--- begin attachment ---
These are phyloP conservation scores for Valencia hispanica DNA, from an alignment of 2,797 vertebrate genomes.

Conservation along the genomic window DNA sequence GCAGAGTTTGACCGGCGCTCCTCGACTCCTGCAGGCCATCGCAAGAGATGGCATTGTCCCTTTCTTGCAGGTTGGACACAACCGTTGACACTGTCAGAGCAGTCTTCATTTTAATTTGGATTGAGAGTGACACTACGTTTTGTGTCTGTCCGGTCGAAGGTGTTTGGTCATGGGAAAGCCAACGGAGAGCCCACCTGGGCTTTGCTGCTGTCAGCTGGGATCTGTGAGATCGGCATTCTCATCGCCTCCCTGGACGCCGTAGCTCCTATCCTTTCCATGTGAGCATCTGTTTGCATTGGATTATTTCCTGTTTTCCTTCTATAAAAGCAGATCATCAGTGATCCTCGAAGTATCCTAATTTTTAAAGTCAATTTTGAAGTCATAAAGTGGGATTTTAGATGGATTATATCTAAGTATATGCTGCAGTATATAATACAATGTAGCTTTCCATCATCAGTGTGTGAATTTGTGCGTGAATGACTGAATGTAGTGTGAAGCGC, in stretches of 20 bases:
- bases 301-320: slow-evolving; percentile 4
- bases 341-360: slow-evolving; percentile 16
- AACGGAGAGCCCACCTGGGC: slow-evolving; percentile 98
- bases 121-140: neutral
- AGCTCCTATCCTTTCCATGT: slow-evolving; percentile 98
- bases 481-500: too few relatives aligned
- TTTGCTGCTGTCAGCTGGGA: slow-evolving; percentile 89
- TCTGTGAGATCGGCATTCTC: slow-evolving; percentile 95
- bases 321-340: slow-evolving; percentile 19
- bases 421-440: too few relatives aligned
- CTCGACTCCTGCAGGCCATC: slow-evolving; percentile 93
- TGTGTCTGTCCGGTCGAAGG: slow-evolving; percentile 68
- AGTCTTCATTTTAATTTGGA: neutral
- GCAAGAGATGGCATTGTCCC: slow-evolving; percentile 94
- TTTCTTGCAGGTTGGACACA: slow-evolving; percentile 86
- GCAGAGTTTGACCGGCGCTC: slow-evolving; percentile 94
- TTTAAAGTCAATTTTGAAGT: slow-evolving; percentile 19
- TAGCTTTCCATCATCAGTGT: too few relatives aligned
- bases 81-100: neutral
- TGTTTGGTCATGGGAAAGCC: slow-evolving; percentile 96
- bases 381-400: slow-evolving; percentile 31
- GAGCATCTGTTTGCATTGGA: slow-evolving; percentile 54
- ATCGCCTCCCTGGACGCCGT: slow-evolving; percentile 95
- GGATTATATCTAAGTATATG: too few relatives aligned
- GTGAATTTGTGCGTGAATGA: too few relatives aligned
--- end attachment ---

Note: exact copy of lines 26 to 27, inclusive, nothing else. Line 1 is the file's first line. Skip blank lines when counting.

- GGATTATATCTAAGTATATG: too few relatives aligned
- GTGAATTTGTGCGTGAATGA: too few relatives aligned